5). Keeping in mind that Berchta commands a bare-bones meal on Twelfth Night, we could be seeing something related to the hunger from that meal. The pressing of others could also be a test of faith (which has come up in discussions before), and the wandering sounds akin to wassailing or New Year's greetings, which are intended also to elicit hospitality from those visited;

6). Conjecture: Nuts, which are related to this observance in Alemannic areas, are potential life, and that is the point on the cycle where we currently are. If Berchtaslaaf is the end of Yule, the "death" of the calendar year, etc., then perhaps Berchtold can be viewed through a lens of the things that bridge death to new life. It may be useful as part of the research process to examine commonalities between Berchta (and, perhaps Berchtold) and "Father Time" types of lore. Additionally, we already honor Lollus/Luul at this time... Lollus' sole depiction is that of a child holding His tongue. Could there be a link between Lollus/Luul and "Baby New Year" types of lore?;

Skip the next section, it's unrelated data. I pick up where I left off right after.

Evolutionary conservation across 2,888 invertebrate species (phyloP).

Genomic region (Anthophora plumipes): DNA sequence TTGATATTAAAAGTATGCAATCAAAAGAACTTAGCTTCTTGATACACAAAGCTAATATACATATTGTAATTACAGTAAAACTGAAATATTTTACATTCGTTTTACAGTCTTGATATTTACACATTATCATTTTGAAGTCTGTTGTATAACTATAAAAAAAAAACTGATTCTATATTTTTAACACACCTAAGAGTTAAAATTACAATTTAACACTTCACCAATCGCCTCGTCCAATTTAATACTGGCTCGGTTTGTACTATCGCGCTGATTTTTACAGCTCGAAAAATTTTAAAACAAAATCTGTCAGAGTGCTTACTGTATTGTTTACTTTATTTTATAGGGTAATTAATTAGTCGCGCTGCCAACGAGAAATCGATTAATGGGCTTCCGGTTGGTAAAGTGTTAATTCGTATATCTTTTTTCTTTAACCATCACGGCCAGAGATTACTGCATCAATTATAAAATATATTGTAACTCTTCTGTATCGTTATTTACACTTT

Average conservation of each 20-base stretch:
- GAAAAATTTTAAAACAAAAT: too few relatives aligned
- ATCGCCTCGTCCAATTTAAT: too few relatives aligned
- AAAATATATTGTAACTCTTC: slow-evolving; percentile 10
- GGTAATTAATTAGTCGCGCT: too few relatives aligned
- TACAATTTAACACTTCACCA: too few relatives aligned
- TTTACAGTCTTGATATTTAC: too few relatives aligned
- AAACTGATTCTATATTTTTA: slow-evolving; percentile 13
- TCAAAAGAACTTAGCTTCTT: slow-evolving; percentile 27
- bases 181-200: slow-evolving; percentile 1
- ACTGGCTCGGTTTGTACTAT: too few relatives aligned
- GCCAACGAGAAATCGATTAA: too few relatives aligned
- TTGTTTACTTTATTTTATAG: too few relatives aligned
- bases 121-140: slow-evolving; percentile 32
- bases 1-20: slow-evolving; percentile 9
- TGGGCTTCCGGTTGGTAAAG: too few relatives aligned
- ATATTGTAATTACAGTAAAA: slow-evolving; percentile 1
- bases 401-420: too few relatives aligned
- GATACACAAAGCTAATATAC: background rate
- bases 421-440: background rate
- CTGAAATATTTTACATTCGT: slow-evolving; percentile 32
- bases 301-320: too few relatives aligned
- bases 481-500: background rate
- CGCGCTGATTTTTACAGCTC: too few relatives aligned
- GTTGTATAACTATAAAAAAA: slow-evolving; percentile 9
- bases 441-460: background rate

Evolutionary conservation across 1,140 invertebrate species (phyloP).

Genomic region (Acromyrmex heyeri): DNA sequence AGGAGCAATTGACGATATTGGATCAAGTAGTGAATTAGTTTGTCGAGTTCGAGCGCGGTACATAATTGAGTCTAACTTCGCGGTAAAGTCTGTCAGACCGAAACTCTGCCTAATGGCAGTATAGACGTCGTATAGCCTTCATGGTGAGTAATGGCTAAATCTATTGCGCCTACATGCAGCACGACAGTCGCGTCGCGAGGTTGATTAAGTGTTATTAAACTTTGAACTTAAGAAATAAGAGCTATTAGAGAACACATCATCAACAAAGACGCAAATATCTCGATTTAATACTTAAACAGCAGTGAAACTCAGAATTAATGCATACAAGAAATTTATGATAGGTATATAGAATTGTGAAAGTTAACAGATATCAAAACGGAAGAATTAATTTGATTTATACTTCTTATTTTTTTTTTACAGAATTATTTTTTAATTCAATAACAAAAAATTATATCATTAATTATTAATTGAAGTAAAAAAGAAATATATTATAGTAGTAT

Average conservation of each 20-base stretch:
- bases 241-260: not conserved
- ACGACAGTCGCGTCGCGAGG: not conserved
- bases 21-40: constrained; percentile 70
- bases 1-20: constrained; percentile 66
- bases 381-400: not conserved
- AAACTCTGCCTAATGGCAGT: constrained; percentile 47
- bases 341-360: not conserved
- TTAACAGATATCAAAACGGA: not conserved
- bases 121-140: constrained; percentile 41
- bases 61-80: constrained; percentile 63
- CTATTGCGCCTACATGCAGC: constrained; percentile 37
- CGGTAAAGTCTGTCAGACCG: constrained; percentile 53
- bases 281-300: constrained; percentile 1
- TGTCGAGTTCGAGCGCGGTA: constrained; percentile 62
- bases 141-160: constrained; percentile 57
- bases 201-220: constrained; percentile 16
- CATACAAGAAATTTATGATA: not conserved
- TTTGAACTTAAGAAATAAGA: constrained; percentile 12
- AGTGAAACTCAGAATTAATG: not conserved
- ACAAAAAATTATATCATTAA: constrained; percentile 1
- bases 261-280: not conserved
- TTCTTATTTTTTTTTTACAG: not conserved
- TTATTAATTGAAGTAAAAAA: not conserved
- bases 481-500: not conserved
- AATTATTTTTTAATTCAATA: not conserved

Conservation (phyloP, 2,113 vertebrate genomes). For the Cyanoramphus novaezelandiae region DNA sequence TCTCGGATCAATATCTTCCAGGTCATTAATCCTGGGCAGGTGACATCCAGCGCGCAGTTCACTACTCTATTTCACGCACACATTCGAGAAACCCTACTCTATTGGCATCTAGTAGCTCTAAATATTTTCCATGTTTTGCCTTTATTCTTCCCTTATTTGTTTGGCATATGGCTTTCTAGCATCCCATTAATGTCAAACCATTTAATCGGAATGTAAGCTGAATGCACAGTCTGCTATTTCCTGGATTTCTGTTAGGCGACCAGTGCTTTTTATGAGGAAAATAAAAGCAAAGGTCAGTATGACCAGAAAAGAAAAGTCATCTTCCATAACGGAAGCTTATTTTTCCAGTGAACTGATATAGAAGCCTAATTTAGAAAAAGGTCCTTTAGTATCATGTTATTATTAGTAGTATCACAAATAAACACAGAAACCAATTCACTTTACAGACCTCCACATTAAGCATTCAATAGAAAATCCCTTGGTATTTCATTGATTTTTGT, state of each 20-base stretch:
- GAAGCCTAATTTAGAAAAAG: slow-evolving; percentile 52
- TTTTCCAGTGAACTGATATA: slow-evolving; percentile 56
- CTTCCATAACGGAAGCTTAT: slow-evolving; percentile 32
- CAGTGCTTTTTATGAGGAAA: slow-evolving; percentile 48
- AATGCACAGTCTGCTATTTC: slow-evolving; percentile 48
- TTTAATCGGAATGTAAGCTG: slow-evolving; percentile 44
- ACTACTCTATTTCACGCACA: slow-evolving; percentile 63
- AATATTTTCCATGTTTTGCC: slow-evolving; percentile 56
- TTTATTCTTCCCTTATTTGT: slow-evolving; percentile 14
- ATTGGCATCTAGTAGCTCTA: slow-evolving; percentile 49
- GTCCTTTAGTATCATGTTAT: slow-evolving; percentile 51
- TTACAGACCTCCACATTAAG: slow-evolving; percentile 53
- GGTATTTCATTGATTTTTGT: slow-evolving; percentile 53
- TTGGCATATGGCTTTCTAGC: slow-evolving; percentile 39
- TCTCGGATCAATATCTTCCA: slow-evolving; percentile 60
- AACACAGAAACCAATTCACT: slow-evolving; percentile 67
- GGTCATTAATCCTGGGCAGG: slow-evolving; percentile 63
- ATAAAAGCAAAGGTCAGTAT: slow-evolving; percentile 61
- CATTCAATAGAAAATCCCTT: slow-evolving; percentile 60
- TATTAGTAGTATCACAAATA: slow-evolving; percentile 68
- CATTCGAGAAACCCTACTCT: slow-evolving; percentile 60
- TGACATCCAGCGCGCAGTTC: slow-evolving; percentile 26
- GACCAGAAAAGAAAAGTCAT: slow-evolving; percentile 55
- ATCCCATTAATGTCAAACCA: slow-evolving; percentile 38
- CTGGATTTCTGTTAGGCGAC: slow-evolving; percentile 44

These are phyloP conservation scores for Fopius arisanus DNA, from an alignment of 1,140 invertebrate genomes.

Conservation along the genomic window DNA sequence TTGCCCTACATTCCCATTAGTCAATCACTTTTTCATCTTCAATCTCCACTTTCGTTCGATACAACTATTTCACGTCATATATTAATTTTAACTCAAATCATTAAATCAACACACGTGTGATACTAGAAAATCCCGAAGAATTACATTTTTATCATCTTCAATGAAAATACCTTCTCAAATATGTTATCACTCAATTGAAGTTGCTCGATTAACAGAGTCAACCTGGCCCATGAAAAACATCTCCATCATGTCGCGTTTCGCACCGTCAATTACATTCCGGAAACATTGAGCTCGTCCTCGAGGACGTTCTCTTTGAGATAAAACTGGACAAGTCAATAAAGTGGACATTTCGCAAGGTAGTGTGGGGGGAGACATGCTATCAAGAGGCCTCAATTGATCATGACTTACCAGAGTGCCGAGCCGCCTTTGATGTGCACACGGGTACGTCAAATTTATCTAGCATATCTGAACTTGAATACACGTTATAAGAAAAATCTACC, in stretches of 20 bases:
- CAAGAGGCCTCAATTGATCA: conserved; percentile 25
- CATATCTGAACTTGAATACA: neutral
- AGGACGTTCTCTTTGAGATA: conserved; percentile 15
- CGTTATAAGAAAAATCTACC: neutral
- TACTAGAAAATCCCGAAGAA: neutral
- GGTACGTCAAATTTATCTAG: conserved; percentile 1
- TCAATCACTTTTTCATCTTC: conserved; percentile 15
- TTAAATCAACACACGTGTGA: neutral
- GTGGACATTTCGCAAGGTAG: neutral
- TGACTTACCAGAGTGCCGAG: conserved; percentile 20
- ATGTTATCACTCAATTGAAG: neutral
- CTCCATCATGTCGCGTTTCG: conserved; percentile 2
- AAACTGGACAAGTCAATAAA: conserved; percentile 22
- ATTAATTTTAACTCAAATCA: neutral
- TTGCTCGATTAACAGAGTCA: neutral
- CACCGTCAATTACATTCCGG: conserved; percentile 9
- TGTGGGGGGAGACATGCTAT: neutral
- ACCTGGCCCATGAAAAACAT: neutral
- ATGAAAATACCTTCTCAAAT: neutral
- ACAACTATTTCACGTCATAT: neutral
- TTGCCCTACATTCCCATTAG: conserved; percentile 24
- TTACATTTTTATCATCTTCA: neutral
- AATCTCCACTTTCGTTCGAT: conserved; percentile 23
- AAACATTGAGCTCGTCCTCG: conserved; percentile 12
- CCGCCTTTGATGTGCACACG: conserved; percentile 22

7). Keeping in mind that there is still a lot of speculation here, my inclination is, until we know more or our understanding evolves, to honor Berchtold alongside Berchta on Twelfth Night. As some of you may know from Berchta's meal discussion on the Kochkunscht guild, the meal requirement appears to run on the calendar day of December 31 (Eleventh Day (Dec. 31 reckoned by nightfall) and especially Twelfth Night (January 1 reckoned by nightfall). 

In a similar manner, Berchtold could be honored at the beginning of Twelfth Night (sundown December 31, which actually begins January 1 since a "day" starts at sunset the prior evening) through the end of Yule (sunset on January 1, which, by nightfall reckoning would begin January 2). 

This would create a "bridge" time of the specific honoring Bercha and Berchtold from sunset on Twelfth Night until sunrise on Twelfth Day, and it would create another bridge time of the specific honoring Berchtold and Luul from sunrise January 1 through sunset January 1 (again, sunset starts January 2).